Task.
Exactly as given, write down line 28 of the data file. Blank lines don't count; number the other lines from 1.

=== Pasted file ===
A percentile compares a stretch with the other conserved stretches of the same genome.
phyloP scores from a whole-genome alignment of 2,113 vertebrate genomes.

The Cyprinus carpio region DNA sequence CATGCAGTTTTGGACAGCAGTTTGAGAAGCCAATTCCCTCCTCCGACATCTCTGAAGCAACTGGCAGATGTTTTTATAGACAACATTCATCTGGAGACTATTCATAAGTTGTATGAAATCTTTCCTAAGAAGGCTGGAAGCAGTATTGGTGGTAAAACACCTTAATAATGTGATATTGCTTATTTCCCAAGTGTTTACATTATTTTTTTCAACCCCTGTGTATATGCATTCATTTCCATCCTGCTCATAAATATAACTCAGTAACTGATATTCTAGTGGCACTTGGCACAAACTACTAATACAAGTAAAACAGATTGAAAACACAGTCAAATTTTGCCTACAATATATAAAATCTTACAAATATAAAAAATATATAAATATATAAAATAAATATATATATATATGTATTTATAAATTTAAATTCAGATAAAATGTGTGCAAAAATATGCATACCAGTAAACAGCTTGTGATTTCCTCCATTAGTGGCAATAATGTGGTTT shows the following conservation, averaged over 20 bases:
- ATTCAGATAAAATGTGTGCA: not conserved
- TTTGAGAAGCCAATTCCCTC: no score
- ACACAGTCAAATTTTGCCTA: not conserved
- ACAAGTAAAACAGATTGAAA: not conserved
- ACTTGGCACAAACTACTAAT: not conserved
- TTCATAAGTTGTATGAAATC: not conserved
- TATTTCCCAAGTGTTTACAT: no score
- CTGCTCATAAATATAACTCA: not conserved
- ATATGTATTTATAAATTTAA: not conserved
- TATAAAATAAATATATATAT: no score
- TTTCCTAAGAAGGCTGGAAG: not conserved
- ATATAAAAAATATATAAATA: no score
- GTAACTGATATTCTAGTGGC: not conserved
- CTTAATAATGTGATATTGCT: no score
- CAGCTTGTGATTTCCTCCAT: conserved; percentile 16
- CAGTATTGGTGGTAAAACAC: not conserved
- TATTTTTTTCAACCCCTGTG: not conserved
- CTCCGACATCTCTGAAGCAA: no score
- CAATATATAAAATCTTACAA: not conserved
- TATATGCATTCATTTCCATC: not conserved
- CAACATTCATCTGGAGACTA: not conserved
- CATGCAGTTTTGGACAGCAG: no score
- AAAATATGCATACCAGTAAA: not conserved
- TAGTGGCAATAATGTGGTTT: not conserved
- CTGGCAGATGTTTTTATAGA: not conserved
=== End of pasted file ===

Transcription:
- CTGGCAGATGTTTTTATAGA: not conserved